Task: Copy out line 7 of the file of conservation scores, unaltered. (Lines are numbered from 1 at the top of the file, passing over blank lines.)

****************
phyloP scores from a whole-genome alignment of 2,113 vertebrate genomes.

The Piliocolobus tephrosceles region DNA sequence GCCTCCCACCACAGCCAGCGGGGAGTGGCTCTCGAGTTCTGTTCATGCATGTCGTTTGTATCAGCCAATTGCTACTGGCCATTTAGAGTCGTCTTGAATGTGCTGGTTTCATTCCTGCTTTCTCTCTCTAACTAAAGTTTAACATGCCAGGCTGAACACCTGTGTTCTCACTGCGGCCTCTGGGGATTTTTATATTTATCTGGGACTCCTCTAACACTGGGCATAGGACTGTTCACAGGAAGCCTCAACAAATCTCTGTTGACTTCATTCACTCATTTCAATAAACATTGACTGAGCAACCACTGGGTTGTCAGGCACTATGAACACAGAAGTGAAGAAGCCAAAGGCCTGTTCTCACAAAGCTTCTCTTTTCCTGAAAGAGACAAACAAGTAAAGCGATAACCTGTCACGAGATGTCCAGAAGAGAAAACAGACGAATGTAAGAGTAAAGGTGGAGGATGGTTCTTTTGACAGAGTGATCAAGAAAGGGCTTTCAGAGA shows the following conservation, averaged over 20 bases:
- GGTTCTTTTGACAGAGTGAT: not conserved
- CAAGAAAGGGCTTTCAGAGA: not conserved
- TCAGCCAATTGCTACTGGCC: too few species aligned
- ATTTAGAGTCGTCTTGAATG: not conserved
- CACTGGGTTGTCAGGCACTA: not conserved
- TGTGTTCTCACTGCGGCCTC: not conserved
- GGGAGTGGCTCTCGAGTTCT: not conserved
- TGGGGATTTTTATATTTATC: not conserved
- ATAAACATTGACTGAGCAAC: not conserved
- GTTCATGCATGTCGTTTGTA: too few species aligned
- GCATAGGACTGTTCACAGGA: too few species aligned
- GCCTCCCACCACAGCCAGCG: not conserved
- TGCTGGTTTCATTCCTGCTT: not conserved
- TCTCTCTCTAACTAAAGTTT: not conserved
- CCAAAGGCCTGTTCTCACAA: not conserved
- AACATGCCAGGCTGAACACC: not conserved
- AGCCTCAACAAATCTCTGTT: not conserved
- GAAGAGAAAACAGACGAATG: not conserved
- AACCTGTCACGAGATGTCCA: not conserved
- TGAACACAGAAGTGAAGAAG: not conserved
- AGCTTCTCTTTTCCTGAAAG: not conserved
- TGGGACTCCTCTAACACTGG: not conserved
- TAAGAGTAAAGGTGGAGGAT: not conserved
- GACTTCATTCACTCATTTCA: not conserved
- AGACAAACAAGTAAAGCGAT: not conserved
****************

- CACTGGGTTGTCAGGCACTA: not conserved